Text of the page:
Ms Riopel describes happiness as an emotional state, characterised by feelings of joy, satisfaction, contentment, and fulfilment. Success, she says, is more difficult to define as it means different things to different people. For example, success could be about power or wealth or loving what you do or living in accordance with your values. Essentially, Ms Riopel believes that happiness is not at all related to setting goals and achieving them, but in finding a sense of joy within ourselves and in our daily lives. This dispels the idea that we can know what’s best for another person - what will bring them happiness and success in their lives.
Belief: College provides young people with the best start in life
But does it? What about the 1 in 6 first-year students who drop out of college each year, the 1 in 4 who drop out over the duration of their course, or the 2 in 3 students who admit to having chosen the wrong course?
Dropping out of college can shatter young people’s dreams. Staying in college and disliking their course can be soul-destroying. Maybe they will get a second chance. How are they going to make better course choices next time? Who will pay for it?
The transition from secondary school into higher education is challenging for very many students. Consider the contrast between life in the highly structured secondary school environment with that of the less structured environment in higher education. Dependence on the teachers in terms of what to study and when to study is replaced by a requirement that the student morphs into an independent, self-directed learner with time management skills, overnight.
Belief: Choose courses based on CAO points
One of the most widely held beliefs that I have come across is that high point courses are better than lower point courses. CAO points are based on supply and demand. As a rule, a limited number of places in a college that is situated within a heavily populated urban area will have higher points than a course with more places and in a less populated rural area.
There may be more demand for a well-established course than for a relatively new course. One of the consequences of this belief is choosing courses, including professional programmes such as medicine or dentistry, just because they require high points.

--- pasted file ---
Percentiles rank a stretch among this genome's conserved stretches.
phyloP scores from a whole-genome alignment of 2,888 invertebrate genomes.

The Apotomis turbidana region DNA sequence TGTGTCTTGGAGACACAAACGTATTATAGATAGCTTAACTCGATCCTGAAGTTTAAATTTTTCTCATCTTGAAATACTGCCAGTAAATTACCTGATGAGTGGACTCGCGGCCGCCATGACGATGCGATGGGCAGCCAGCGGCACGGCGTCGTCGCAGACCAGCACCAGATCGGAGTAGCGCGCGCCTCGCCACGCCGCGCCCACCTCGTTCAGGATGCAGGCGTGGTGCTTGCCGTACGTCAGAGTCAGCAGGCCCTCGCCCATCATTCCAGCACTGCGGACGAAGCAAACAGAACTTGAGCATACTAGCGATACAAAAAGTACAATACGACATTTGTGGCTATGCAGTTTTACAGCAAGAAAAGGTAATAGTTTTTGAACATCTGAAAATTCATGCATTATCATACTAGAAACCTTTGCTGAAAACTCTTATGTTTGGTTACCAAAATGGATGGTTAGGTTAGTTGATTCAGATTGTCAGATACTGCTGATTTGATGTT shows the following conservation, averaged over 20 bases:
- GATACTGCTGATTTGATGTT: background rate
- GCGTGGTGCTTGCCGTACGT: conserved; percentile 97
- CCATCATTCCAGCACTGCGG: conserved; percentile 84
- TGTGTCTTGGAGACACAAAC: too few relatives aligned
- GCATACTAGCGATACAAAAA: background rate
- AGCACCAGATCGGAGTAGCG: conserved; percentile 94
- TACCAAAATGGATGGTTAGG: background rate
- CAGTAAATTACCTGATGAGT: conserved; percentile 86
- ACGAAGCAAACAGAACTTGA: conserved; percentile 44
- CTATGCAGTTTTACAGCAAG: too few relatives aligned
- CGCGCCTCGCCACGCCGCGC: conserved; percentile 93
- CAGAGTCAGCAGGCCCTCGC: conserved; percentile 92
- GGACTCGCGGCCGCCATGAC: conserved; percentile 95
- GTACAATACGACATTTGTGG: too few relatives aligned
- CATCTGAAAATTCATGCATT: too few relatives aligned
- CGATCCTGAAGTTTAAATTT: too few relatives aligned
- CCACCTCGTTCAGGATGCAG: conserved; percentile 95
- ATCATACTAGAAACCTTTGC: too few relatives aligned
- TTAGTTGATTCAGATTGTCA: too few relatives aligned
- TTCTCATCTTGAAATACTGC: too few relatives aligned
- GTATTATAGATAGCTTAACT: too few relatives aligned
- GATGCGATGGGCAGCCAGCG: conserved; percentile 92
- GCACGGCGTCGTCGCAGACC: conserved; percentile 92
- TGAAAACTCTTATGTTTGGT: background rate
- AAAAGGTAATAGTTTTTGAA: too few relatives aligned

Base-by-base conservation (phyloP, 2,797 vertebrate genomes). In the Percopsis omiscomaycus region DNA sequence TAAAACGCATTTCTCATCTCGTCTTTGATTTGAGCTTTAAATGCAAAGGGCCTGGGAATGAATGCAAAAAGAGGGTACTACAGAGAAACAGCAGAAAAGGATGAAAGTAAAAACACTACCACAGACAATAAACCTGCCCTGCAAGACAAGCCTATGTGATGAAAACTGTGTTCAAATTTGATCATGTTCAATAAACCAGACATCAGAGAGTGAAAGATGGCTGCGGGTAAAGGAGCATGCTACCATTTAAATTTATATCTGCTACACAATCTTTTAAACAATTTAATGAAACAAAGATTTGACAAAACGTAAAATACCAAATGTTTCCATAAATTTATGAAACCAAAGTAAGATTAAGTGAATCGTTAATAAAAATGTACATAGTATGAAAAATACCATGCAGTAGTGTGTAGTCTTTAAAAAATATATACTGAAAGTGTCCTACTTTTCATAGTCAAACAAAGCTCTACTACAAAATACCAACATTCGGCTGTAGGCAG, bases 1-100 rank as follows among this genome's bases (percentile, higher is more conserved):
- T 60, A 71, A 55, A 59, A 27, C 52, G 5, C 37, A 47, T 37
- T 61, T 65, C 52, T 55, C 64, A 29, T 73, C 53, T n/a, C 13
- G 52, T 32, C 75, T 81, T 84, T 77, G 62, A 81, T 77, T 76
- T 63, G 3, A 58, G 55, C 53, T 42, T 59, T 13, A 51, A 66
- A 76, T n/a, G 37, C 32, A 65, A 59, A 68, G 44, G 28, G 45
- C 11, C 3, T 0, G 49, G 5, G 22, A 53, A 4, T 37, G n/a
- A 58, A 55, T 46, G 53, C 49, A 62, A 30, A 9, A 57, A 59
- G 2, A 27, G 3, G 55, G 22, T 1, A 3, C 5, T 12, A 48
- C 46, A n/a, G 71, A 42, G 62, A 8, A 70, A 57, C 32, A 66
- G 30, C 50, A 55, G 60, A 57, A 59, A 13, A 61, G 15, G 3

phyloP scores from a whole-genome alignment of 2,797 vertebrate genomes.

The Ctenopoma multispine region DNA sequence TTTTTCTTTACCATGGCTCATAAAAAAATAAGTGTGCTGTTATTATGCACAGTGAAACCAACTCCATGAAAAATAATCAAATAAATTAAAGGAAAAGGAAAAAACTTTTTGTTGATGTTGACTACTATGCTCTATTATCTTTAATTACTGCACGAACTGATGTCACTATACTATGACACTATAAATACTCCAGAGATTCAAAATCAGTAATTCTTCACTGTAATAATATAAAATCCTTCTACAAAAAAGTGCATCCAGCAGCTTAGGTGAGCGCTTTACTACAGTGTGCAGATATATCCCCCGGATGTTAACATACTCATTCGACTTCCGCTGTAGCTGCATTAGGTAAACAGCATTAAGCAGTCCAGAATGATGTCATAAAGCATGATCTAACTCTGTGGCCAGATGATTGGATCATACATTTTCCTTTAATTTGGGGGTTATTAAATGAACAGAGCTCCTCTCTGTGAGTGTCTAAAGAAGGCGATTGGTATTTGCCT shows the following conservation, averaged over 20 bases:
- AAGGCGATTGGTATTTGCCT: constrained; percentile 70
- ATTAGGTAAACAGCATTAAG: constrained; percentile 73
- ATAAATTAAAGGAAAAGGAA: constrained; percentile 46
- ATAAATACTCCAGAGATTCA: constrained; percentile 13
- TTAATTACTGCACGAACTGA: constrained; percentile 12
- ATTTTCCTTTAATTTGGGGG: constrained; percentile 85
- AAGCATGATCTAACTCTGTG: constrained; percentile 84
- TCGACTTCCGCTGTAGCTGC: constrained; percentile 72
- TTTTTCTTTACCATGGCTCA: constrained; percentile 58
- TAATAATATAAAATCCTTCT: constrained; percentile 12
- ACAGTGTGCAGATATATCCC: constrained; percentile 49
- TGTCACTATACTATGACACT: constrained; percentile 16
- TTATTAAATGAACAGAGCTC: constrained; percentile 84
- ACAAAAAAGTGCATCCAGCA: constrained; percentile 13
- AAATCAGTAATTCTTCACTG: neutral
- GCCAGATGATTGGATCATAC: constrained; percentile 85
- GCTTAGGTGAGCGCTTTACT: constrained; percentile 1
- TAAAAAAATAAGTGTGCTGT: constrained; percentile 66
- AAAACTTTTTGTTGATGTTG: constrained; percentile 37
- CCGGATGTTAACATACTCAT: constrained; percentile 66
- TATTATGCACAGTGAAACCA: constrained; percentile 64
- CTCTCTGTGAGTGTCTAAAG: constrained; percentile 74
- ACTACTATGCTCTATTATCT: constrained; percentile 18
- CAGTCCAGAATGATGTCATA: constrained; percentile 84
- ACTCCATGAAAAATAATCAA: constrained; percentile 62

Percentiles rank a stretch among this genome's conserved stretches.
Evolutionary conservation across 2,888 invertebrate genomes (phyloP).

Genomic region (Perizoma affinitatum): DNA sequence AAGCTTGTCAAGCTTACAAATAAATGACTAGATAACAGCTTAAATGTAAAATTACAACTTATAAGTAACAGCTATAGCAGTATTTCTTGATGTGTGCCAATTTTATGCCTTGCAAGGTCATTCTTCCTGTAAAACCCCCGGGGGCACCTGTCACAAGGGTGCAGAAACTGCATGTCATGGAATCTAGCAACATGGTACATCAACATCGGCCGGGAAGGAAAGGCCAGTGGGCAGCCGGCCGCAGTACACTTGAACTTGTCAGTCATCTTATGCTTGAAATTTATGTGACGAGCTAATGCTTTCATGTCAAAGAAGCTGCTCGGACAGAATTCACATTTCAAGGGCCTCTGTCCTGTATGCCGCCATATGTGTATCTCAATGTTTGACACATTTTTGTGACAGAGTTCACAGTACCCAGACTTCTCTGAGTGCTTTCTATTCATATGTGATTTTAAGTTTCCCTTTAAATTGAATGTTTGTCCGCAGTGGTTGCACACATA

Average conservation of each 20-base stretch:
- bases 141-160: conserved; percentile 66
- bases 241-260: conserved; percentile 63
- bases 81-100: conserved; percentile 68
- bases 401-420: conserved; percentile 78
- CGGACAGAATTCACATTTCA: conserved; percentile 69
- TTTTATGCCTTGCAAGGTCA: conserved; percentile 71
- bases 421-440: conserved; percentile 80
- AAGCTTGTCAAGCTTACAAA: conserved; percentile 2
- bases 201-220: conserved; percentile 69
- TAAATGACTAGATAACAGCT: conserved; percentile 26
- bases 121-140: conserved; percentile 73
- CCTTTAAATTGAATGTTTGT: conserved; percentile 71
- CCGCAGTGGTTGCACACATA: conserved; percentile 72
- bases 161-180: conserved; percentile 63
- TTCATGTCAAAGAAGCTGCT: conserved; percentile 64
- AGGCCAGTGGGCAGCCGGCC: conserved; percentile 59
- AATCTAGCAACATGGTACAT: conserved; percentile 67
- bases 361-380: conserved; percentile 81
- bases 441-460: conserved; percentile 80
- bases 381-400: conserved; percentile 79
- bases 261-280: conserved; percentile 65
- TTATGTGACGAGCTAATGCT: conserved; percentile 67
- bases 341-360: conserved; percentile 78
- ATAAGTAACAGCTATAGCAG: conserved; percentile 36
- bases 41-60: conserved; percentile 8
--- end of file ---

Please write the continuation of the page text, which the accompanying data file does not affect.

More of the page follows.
Belief: Choose courses that you are good at, rather than what might interest you
There is a belief that it is best to choose a course that you are good at, rather than one that merely interests you. Leaving Cert students get caught out on this one regularly. Teachers may encourage students who are particularly good at a subject to pursue it in college. But is this subject suitable for the student? What career path does it lead to? Will this area interest and excite them enough to get out of bed on a cold winter morning to attend class? Will it interest them enough to burn the midnight oil to put the finishing touches to an assignment?
Interest is what counts. It’s what motivates us.
Consider a student who is torn between physiotherapy and accountancy. All the advice is to study accountancy as she is good with figures and breezes through the subject in school. But while the subject comes easy to her, she can’t see herself confined to an office and working on a computer all day. She feels that she needs to be up and moving around and is drawn to working in a hospital or healthcare setting. She also wants to help people directly.
How easy it is to take the wrong career path.
Belief: Choosing courses based on work opportunities
There is a strong tendency to direct Leaving Cert students towards traditional ‘safe’ careers such as teaching. This is understandable in such uncertain times. However, the world of work has changed so dramatically over the past decade that it is predicted that very many of the jobs of the future have not yet been imagined. Large scale studies have shown that today’s school-leavers are choosing the same limited number of careers as those 20 + years ago.